coal pillsCross-posted from ThinkProgress Green.

GOP leadership in Congress has decided to use must-pass payroll tax cut legislation as a vehicle to push key polluter priorities, despite a veto threat from the White House. House Republicans have attached a rider to extend a Clean Air Act loophole for the coal industry, daring a White House veto. The coal-powered poison pill, inserted into Title I, Section B of H.R. 3630 as the “EPA Regulatory Relief Act,” would establish a five-year delay in Boiler Maximum Available Control Technology (MACT) rules, striking down four Environmental Protection Agency rules. Section A is Rep. Lee Terry’s (R-Neb.) Keystone XL poison pill rider for the oil industry.

The Boiler MACT language, taken from Rep. Morgan Griffith’s (R-Va.) bill H.R. 2250, would keep in place a long-standing loophole in the Clean Air Act, one that exempted coal-fired “utility boilers” from regulations of their hazardous air pollutants like heavy metals, including mercury, arsenic, chromium, and nickel; and acid gases, including hydrogen chloride and hydrogen fluoride; and particulate matter, sulfur dioxide, and nitrogen oxides.

In October, as the House voted to pass Griffith’s bill and H.R. 2681, a related bill to exempt cement plants from clean air laws, as stand-alone legislation, the White House issued a veto threat [PDF] of the attempt to “undermine public health protections under the Clean Air Act.”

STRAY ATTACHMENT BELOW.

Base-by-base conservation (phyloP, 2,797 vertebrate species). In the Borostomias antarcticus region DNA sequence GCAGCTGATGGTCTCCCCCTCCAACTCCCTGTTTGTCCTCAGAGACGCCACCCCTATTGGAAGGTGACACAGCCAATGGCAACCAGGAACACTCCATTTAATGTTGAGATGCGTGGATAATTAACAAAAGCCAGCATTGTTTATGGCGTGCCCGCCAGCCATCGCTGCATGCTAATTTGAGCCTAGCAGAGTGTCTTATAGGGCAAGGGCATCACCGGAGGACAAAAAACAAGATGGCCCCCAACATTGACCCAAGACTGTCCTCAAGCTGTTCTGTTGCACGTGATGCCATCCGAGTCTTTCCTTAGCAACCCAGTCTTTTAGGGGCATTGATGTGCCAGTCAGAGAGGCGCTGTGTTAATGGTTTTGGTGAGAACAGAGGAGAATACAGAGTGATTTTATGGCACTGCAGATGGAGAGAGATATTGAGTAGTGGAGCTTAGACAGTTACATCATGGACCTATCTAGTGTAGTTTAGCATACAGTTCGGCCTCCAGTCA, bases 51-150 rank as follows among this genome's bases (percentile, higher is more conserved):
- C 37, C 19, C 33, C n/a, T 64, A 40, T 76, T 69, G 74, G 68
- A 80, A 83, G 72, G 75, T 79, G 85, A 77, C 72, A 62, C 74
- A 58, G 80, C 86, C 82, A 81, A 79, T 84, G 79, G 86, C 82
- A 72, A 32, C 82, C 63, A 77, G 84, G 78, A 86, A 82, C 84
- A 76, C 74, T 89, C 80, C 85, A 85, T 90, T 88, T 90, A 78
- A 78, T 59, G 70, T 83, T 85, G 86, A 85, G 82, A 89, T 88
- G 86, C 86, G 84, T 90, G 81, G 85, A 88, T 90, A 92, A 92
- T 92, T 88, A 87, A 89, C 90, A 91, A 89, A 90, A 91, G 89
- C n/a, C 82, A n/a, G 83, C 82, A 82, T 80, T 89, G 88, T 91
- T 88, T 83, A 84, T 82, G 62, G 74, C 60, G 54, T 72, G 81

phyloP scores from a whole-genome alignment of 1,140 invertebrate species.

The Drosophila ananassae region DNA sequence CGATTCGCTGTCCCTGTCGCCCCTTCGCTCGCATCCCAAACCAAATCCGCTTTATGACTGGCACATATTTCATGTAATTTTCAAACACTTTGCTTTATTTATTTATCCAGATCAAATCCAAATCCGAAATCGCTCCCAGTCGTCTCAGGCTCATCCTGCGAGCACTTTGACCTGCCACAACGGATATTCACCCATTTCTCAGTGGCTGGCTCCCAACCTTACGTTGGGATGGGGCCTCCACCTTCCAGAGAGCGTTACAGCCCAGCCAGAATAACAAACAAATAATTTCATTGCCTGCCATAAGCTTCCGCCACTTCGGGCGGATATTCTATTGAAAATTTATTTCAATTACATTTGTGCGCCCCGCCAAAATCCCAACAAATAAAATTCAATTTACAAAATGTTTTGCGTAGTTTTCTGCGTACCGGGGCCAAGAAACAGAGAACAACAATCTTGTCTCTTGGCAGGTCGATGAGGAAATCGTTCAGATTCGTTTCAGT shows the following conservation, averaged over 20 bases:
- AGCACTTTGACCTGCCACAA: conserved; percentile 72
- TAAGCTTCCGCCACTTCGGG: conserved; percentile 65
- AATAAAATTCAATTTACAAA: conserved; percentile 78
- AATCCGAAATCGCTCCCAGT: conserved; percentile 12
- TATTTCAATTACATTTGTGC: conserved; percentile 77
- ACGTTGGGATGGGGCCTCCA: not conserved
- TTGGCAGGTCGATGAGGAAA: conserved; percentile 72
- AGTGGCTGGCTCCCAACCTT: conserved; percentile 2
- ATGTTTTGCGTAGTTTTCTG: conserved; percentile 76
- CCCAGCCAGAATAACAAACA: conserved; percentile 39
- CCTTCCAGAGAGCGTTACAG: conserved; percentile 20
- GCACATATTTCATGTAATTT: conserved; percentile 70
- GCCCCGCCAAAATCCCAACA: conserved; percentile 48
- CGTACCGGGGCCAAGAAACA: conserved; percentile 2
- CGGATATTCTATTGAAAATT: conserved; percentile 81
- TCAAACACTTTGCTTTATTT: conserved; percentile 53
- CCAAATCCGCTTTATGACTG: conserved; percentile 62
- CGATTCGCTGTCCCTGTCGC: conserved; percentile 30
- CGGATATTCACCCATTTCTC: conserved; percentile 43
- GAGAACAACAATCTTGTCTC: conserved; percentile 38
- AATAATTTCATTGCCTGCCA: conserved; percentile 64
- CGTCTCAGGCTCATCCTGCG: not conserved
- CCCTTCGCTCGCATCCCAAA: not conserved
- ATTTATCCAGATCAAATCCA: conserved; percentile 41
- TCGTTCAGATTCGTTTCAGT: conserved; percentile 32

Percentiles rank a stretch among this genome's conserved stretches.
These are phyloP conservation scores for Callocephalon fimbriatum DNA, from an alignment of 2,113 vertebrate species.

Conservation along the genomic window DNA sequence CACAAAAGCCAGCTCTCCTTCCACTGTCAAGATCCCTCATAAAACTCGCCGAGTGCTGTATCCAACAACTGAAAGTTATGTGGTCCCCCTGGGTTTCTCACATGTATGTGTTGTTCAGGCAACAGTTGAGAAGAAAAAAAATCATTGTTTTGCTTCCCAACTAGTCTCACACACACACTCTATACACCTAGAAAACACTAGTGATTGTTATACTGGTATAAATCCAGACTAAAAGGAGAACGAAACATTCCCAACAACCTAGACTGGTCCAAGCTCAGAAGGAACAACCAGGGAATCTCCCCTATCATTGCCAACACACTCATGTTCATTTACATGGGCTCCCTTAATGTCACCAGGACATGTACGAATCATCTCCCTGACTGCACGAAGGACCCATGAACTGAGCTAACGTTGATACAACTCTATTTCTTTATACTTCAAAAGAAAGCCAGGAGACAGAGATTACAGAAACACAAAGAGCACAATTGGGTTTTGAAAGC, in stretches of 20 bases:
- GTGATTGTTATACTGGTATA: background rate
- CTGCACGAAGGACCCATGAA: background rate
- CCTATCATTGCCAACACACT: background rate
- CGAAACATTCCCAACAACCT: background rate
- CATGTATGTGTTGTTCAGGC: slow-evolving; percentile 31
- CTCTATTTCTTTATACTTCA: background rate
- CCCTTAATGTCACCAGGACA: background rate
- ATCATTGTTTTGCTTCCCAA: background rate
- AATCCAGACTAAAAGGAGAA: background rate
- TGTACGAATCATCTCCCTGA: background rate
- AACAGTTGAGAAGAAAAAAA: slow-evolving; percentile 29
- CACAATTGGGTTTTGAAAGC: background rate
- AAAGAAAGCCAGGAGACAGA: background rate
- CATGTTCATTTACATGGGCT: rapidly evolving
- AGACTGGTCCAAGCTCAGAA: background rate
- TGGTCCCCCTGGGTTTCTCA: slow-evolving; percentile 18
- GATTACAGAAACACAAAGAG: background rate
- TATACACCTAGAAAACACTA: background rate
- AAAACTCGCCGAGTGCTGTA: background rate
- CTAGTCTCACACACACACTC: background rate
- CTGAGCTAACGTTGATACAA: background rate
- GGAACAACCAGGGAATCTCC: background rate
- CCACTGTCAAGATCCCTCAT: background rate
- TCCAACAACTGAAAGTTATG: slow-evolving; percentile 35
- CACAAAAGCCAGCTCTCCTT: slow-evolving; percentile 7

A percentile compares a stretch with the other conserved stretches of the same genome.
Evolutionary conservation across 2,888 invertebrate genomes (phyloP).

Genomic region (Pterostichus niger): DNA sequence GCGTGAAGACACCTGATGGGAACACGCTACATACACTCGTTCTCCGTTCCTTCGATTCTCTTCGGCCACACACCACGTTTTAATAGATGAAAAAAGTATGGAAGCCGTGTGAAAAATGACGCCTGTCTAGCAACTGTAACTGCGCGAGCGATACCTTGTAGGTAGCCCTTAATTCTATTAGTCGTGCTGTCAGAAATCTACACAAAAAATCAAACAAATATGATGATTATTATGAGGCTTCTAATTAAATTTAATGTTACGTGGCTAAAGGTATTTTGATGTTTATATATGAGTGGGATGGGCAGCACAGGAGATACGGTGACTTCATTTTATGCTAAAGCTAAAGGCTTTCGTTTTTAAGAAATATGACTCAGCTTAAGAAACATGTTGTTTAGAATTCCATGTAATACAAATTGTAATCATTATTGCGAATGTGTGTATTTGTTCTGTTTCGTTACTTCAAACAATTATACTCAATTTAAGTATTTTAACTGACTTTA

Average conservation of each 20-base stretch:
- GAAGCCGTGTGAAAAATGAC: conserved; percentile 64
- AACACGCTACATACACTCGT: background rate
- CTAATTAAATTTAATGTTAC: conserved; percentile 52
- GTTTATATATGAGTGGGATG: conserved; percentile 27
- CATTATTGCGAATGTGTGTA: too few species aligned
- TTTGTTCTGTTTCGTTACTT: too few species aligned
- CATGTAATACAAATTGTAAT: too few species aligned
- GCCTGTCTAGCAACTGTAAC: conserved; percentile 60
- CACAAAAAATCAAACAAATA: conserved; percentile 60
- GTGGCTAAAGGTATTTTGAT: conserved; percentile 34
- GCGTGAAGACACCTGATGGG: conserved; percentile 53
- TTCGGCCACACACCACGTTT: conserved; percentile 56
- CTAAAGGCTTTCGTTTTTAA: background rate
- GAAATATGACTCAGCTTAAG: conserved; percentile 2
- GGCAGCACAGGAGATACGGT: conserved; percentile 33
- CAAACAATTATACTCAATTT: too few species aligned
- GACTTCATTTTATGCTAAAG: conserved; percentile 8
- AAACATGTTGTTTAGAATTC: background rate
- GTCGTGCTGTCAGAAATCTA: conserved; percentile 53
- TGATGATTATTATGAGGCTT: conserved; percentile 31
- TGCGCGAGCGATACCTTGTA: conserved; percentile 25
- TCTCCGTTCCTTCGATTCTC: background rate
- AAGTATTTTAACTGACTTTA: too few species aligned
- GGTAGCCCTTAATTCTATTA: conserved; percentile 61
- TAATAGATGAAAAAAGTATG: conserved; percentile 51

Today, the White House issued a new veto threat [PDF] for H.R. 3630, the payroll tax cut bill, including this poison pill:

H.R. 3630 seeks to put the burden of paying for the bill on working families, while giving a free pass to the wealthiest and to big corporations by protecting their loopholes and subsidies.

This rider, like the Keystone XL provision, is genuinely a poison pill. “For each year of delay,” the U.S. Climate Action Network noted [PDF], “thousands of people will die.”

However, both Griffith’s bill and its Senate counterpart, S. 1392, enjoy broad support in Congress. The legislation passed the House by a vote of 275 to 142, with no Republican opposition and 41 Democrats in support. The Senate bill, introduced by Sens. Susan Collins (R-Maine) and Ron Wyden (D-Ore.), has 40 co-sponsors in total, including 12 Democrats: Wyden, Mark Begich (Alaska), Kay Hagan (N.C.), Herb Kohl (Wis.), Mary Landrieu (La.), Joe Manchin (W.Va.), Claire McCaskill (Mo.), Barbara Mikulski (Md.), Bill Nelson (Fla.), Ben Nelson (Neb.), Mark Pryor (Ark.), and Jim Webb (Va.).